In almost three decades as a print journalist, I never called out a fellow headline writer for something he or she crafted to introduce a story.
What I never did was write a headline so egregiously bad that readers threatened to yank their subscriptions over what I wrote.
Someone at Texas Monthly Magazine did, however. Here’s the headline:
“Blue Bellghazi Continues: Total Recall Issued for All Products Everywhere.”
The powers that be at Texas Monthly, which “has chronicled life in contemporary Texas since 1973,” according to its website, should never have allowed that headline to run. (As of April 22, it was still displayed on the magazine’s website. The Web link is www.texasmonthly.com/daily-post/blue-bellghazi-continues-total-recall-issued-all-products-everywhere)
There is no comparison between the recent bacterial contamination of Blue Bell’s products and the Sept. 11, 2012, terror attack on the American diplomatic compound in Benghazi, Libya, that left four Americans dead.
Texans (and I count myself as one, having been born and raised in the Lone Star State) knew and loved Blue Bell ice cream long before the Brenham, Texas-based company developed a national brand. On April 20, Blue Bell Creameries voluntarily recalled all of its products after contamination by the sometimes-deadly bacteria listeria killed three people in Kansas and made several others sick in Arizona, Kansas, Oklahoma and Texas.
Here’s a sampling of reader comments on Texas Monthly’s Facebook page about the headline:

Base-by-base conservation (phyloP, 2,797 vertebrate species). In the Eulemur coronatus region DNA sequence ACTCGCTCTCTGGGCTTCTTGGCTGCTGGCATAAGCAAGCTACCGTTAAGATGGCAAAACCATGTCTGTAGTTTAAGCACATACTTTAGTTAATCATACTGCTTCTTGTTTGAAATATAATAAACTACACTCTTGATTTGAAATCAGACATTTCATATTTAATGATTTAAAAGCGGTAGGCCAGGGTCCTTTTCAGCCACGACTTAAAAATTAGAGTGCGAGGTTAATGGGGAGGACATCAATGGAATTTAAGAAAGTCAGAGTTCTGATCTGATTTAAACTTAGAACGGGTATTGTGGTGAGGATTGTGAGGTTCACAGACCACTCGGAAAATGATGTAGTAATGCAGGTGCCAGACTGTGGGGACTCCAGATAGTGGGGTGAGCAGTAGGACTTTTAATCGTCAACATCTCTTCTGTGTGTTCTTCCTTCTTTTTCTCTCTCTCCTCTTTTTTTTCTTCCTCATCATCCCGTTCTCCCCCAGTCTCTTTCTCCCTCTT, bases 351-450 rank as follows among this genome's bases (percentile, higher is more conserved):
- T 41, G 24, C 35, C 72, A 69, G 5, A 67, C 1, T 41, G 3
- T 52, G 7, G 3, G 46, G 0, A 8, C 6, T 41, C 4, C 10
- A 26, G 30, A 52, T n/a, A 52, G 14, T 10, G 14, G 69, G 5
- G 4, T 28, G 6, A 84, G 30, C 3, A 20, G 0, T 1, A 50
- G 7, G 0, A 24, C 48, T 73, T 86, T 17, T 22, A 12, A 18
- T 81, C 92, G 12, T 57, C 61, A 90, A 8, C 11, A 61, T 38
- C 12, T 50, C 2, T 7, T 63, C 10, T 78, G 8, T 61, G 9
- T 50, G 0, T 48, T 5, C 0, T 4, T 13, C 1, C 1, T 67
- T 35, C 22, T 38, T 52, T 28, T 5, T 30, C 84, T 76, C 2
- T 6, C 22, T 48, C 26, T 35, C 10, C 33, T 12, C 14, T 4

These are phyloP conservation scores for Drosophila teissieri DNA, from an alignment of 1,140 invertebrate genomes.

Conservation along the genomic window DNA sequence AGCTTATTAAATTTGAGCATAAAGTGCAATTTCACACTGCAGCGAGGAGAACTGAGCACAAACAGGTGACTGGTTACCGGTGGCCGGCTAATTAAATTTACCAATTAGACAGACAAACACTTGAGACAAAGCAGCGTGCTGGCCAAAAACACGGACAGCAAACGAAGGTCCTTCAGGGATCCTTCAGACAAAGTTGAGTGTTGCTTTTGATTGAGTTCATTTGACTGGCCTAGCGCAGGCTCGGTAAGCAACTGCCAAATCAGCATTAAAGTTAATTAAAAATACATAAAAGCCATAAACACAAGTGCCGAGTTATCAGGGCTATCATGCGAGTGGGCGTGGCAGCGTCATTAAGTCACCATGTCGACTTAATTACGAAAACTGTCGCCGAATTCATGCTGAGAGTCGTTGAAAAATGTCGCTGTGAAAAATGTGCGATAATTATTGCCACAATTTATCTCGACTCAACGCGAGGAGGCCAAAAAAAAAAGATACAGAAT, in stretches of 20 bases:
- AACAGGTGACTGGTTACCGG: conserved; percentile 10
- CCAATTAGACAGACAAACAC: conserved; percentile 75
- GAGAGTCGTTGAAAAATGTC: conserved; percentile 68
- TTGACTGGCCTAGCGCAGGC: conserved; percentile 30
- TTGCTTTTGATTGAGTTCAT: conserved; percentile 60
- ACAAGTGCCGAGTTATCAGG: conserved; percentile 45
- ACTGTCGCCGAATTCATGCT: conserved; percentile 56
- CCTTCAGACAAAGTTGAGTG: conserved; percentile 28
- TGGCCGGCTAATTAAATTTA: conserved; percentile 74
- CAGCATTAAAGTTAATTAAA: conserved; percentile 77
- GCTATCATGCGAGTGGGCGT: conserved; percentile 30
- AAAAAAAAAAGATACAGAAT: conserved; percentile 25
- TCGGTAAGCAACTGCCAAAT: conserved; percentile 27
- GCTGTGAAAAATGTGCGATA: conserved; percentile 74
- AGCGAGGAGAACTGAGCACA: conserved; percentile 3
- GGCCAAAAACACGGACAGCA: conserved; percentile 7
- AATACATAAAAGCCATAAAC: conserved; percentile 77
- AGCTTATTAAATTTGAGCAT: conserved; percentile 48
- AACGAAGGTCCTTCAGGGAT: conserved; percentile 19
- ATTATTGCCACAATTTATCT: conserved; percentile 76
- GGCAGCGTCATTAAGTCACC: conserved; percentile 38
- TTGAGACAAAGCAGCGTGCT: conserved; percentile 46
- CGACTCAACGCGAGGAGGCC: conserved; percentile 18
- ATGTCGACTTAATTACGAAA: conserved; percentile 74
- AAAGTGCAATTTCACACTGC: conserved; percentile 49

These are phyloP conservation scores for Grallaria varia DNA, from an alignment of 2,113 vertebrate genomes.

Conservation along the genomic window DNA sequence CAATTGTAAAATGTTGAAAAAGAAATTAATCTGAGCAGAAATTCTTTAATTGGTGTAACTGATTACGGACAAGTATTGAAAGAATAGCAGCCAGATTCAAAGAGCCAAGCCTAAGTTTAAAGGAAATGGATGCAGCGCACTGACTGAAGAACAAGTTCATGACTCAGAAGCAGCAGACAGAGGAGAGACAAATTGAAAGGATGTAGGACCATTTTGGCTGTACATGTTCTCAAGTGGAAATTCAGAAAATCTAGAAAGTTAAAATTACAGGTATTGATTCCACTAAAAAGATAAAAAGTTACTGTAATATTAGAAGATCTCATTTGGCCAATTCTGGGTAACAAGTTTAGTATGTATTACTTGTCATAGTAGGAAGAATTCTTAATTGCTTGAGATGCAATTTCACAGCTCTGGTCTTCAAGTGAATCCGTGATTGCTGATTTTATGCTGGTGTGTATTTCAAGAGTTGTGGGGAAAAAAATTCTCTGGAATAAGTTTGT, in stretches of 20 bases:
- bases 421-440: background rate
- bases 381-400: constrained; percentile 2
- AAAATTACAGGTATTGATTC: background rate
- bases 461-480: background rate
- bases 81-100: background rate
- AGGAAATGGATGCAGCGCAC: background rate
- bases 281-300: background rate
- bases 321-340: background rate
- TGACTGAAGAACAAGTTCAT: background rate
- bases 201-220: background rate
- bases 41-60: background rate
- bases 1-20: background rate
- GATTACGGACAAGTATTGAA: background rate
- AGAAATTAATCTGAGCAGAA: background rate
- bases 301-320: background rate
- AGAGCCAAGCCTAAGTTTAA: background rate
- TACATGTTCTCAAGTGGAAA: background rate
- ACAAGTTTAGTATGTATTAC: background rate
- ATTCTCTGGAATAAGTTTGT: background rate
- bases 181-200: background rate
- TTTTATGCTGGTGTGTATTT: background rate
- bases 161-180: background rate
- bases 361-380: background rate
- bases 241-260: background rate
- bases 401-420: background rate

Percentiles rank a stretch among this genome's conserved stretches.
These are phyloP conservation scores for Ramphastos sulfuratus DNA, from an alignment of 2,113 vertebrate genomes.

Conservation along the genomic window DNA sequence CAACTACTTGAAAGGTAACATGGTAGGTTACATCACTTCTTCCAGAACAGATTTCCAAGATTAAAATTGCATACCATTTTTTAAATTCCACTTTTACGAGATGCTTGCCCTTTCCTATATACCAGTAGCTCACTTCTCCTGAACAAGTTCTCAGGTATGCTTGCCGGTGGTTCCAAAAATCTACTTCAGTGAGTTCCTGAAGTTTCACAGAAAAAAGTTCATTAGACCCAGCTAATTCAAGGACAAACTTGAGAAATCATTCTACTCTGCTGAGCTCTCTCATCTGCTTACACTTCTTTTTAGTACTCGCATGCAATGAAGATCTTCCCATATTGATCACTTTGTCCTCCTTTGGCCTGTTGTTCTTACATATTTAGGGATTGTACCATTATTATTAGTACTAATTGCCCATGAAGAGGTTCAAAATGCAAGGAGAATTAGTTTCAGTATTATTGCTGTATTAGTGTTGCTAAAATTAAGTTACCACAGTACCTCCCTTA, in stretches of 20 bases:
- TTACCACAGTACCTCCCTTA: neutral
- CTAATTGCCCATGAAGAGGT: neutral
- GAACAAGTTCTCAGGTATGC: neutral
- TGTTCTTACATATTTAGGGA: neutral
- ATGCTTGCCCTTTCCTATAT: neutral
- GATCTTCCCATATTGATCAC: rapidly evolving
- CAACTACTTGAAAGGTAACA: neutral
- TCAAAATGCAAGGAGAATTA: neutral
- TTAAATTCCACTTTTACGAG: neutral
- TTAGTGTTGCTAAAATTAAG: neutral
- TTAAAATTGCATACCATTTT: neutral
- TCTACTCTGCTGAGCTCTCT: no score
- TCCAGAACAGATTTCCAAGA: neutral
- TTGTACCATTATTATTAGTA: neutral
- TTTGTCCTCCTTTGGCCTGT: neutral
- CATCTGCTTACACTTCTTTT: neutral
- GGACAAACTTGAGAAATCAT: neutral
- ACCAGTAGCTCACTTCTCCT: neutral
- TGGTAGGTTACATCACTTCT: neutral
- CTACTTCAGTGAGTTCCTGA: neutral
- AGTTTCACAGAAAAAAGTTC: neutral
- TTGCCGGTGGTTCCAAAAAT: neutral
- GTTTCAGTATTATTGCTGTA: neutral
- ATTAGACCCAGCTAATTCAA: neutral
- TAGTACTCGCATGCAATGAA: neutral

- “How dare you equate ice cream recall to Benghazi! Very poor taste.”
- “That cute play on words is extremely disrespectful.”
- “What a ghastly choice of words Texas Monthly chose. They should be ashamed.”
- “You all stepped in it TM, didn’t you? Either poor taste or a Troll for an editor. Going after BBQ, High School Football, or the Texas Flag next? Morons.”
- “Bellghazi? Up yours, worthless rag.”
Here’s my response: “That is, without a doubt, one of the worst headlines I have ever had the displeasure of reading in my 28-year career as a print journalist. There are some lines you just don’t cross – and your cutesy headline writer jumped WAY over it. That employee (I won’t honor that person with the title ‘journalist’) needs to be canned or resign in disgrace. Immediately.”
While that may sound harsh, it pales in comparison to what one of my old managing editors in Wichita Falls, Texas, would have said to me had I turned in that headline. I have no doubt that this will cost the magazine subscribers – and probably advertisers as well. Both are unforgivable sins for a headline that really wasn’t that good to begin with.
The bottom line is that I understand how important it is to “hook” readers so they’ll read the stories. I’ve worked on newspaper copy desks in Arizona, Indiana and Texas, and because of that experience I am intimately familiar with the “read all about it” pressure that headline writers face. I’ve also written countless dozens of headlines when I was managing editor for Gateway Journalism Review. Writers get hundreds, sometimes thousands, of words to tell their stories. My job as a headline writer was to tell readers what the story is about in 10 words or less – and make it interesting enough to make them read it.
Sometimes I knocked it out of the park with my clever wordplay. Other nights my work was best suited to wrap fish. That’s the nature of the beast when you’re working on deadline.
This one isn’t even fit for that.
Texas Monthly readers deserve better.